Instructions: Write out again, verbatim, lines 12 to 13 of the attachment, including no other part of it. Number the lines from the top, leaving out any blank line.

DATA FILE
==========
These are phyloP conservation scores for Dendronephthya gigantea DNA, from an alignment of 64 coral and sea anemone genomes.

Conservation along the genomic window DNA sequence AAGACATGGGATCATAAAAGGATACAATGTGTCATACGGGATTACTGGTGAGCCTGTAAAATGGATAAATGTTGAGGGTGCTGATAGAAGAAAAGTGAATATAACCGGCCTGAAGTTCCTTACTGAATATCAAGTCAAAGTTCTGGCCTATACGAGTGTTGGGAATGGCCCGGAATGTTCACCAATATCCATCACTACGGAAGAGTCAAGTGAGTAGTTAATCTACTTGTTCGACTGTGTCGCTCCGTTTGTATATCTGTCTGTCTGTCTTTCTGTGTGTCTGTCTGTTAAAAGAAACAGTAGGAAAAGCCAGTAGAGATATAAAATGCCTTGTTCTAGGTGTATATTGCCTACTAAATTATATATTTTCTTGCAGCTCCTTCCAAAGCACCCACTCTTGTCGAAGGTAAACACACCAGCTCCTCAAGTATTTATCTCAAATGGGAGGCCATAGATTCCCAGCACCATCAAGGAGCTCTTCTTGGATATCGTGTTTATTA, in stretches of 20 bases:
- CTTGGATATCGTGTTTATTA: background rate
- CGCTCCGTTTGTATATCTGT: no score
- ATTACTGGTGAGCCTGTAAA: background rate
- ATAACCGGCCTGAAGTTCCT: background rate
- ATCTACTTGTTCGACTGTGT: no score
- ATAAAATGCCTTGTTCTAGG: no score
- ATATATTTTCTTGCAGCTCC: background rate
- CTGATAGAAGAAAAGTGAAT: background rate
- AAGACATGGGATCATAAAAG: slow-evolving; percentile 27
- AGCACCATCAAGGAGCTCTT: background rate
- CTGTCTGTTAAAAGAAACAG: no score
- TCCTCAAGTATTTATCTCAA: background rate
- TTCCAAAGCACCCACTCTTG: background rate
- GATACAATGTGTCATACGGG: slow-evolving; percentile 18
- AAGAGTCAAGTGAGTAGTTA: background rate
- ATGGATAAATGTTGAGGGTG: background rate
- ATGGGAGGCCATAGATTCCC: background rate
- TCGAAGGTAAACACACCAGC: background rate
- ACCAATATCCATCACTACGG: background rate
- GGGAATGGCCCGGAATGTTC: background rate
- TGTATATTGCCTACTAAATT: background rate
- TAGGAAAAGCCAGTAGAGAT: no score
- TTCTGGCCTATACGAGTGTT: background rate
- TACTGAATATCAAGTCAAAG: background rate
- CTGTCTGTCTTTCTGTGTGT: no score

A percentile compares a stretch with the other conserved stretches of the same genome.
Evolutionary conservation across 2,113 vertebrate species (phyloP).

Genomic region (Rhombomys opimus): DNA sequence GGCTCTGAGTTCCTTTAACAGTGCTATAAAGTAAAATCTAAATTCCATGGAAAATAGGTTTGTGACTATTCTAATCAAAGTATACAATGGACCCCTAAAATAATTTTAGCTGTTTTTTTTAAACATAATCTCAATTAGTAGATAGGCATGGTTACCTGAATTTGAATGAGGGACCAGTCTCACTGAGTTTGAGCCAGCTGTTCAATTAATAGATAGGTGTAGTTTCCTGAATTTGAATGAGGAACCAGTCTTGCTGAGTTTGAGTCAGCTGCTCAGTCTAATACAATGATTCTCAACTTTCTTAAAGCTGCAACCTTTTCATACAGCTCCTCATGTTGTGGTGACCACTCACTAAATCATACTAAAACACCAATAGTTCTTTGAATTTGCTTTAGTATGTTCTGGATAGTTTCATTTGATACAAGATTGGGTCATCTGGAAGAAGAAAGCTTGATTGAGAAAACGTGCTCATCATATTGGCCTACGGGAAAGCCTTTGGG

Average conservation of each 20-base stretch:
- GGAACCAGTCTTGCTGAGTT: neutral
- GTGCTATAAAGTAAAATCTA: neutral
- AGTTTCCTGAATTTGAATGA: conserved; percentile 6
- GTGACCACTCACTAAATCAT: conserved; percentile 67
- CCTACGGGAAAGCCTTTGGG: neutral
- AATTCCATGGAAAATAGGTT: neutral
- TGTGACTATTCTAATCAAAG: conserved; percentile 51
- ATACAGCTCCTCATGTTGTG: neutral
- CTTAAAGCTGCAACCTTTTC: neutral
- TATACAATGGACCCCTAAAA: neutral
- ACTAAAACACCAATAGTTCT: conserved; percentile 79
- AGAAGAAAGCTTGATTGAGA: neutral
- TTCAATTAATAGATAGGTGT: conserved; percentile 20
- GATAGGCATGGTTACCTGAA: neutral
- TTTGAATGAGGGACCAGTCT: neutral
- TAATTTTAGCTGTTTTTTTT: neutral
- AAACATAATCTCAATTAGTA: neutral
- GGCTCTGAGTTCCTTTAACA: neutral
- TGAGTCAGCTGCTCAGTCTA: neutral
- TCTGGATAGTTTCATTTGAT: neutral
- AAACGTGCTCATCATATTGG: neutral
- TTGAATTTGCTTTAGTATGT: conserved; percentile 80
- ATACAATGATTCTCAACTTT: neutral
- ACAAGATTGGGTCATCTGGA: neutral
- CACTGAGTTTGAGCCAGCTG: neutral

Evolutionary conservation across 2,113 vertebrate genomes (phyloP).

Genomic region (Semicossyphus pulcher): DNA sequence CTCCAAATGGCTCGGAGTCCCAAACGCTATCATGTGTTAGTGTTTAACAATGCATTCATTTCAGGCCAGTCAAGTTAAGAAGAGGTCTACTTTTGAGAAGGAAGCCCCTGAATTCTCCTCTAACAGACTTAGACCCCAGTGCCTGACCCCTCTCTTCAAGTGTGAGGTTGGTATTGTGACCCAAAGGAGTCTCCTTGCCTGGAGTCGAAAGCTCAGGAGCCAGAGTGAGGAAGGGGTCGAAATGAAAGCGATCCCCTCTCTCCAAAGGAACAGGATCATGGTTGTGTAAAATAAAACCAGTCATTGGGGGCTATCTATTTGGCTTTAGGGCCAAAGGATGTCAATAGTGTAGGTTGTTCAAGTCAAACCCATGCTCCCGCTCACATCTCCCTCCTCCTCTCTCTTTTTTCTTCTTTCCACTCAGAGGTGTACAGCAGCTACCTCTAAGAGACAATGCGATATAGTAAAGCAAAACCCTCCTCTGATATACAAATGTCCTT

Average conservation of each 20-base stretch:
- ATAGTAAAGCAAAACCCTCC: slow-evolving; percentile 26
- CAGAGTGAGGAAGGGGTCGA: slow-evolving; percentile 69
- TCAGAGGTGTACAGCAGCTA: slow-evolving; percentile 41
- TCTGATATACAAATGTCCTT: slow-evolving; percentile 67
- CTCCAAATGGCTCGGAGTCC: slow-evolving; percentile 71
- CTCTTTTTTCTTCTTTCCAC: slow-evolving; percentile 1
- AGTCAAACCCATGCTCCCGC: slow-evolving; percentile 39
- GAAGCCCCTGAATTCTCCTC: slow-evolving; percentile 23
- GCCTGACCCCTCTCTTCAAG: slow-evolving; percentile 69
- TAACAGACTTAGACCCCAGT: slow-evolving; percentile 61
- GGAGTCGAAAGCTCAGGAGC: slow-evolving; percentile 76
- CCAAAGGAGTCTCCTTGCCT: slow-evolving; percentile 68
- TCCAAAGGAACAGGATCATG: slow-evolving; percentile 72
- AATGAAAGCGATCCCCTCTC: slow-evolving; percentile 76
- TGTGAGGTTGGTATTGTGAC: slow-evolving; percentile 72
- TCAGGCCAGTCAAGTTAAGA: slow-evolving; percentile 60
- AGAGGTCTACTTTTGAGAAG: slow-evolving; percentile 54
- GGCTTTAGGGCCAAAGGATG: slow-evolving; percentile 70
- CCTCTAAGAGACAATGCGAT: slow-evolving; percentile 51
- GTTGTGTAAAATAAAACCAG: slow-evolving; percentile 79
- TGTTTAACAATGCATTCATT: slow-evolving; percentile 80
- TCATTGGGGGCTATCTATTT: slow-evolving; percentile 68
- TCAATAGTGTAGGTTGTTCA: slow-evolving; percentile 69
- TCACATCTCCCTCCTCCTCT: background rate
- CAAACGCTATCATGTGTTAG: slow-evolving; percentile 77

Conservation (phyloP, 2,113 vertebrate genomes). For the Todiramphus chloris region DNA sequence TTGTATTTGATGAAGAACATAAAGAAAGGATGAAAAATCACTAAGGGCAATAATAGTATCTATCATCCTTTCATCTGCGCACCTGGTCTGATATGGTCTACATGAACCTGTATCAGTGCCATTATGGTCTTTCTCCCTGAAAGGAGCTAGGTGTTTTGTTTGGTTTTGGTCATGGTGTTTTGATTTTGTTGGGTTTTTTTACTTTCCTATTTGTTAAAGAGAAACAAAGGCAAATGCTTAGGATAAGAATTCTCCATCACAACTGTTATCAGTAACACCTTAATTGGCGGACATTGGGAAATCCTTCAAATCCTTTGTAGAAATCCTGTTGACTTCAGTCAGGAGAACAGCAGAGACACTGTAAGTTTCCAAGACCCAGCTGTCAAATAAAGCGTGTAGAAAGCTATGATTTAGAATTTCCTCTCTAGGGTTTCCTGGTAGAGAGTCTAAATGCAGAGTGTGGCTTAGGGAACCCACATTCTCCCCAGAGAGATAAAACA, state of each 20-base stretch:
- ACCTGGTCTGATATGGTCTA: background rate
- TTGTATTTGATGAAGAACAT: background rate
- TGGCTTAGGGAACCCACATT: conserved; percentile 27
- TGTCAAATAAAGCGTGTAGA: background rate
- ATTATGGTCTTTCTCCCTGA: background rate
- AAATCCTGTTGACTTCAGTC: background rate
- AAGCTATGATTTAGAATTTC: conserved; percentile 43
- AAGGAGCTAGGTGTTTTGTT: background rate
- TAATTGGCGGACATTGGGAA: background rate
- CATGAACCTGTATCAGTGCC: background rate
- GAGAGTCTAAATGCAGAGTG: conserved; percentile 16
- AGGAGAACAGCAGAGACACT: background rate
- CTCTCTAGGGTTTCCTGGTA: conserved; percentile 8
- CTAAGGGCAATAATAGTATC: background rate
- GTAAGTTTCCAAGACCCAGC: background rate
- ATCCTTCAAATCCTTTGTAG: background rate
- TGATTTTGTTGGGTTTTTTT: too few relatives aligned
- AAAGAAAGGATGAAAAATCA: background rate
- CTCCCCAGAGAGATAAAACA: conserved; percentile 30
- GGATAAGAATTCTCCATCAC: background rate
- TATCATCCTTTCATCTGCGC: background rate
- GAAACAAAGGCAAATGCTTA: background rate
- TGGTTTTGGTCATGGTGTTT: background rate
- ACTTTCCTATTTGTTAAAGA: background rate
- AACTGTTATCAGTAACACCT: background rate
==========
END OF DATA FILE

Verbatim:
- AGCACCATCAAGGAGCTCTT: background rate
- CTGTCTGTTAAAAGAAACAG: no score